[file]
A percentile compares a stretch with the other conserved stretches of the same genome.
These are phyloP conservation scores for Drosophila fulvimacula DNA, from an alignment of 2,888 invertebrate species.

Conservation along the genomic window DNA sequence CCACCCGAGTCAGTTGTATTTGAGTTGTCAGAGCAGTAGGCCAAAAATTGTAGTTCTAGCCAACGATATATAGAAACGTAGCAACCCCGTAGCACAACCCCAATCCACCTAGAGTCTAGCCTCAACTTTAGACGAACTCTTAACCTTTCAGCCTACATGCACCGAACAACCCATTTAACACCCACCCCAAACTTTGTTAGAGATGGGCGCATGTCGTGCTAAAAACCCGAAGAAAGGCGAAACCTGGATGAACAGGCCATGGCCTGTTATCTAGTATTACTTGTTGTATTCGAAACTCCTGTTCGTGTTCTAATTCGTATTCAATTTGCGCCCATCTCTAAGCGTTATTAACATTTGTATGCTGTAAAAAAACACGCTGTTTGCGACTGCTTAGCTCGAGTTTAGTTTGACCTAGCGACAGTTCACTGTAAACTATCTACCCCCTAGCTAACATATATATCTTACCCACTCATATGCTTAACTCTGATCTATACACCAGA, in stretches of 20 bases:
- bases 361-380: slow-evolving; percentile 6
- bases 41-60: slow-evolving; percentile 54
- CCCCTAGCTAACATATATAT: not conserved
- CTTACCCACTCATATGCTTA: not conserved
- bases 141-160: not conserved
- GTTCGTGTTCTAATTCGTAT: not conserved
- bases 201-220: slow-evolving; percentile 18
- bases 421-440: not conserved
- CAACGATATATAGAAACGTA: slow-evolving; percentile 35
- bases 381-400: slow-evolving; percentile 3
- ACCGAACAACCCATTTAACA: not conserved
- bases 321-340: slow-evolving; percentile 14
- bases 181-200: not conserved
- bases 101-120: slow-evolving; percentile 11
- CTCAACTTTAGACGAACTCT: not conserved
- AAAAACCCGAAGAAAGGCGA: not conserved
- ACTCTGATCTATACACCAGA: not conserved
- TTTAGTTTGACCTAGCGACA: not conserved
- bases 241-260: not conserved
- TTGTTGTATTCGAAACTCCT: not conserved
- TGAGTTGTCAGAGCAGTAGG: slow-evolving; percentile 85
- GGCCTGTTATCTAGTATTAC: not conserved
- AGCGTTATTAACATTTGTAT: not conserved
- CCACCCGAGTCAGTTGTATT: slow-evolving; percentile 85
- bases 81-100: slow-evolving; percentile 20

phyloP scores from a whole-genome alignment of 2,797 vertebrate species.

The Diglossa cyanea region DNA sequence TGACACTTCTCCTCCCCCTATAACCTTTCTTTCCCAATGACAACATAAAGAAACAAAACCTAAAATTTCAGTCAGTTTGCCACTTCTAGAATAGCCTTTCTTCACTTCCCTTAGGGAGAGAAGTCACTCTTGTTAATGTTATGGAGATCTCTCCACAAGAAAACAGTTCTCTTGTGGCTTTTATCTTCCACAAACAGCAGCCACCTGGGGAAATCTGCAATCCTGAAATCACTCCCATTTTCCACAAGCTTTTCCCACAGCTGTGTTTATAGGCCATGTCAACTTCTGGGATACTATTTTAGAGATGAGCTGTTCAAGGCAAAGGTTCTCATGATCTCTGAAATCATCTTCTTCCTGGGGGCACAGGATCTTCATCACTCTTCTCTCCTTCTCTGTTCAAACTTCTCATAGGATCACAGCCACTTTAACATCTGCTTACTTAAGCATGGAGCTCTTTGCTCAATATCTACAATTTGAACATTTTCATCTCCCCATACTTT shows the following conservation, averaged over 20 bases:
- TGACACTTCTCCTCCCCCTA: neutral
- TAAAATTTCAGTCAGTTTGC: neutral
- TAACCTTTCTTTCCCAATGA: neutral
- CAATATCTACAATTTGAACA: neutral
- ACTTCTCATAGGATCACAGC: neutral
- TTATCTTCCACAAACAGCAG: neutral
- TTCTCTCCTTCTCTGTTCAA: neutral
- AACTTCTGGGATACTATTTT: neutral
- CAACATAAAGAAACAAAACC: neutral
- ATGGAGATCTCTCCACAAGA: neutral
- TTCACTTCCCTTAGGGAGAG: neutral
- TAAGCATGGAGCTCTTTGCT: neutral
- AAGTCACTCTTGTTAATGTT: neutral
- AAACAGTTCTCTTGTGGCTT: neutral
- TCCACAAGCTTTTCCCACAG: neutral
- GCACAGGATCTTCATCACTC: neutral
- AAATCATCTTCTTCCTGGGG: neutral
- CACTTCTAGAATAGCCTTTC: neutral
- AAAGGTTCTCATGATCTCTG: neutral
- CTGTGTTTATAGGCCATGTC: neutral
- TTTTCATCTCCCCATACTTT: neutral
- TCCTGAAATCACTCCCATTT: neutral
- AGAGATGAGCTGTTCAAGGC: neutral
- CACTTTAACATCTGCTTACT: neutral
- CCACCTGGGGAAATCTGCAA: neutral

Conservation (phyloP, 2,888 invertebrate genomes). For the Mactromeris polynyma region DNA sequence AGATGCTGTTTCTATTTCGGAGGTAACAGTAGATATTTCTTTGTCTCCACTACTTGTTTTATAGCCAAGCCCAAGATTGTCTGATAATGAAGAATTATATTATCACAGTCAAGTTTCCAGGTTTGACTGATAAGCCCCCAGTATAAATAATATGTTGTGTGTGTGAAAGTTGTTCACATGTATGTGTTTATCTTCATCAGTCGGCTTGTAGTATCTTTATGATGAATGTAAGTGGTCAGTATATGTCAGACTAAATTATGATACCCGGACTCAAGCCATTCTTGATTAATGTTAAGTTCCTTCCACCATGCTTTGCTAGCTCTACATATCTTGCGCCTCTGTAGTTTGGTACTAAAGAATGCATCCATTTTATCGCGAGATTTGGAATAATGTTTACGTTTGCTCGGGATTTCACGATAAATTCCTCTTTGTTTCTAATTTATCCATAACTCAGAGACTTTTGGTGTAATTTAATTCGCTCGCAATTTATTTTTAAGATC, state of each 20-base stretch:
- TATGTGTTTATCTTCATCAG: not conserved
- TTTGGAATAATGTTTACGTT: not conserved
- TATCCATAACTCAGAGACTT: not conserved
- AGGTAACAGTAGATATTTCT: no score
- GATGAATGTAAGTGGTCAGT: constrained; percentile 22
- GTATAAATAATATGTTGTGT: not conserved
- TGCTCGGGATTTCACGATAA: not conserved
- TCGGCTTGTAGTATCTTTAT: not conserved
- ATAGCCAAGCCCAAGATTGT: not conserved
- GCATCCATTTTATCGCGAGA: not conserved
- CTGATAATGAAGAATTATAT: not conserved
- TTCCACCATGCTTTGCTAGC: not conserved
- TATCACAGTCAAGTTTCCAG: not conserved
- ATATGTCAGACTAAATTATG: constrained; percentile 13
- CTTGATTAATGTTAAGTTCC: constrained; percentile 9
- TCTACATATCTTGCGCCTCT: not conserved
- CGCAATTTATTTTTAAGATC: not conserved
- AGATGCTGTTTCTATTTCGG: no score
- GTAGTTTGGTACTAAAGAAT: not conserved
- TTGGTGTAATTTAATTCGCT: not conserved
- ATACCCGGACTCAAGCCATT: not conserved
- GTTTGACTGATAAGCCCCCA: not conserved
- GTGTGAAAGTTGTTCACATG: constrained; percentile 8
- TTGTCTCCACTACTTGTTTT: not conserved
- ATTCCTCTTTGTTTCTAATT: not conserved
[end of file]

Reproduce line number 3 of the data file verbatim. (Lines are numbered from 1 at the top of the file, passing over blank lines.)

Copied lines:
Conservation along the genomic window DNA sequence CCACCCGAGTCAGTTGTATTTGAGTTGTCAGAGCAGTAGGCCAAAAATTGTAGTTCTAGCCAACGATATATAGAAACGTAGCAACCCCGTAGCACAACCCCAATCCACCTAGAGTCTAGCCTCAACTTTAGACGAACTCTTAACCTTTCAGCCTACATGCACCGAACAACCCATTTAACACCCACCCCAAACTTTGTTAGAGATGGGCGCATGTCGTGCTAAAAACCCGAAGAAAGGCGAAACCTGGATGAACAGGCCATGGCCTGTTATCTAGTATTACTTGTTGTATTCGAAACTCCTGTTCGTGTTCTAATTCGTATTCAATTTGCGCCCATCTCTAAGCGTTATTAACATTTGTATGCTGTAAAAAAACACGCTGTTTGCGACTGCTTAGCTCGAGTTTAGTTTGACCTAGCGACAGTTCACTGTAAACTATCTACCCCCTAGCTAACATATATATCTTACCCACTCATATGCTTAACTCTGATCTATACACCAGA, in stretches of 20 bases: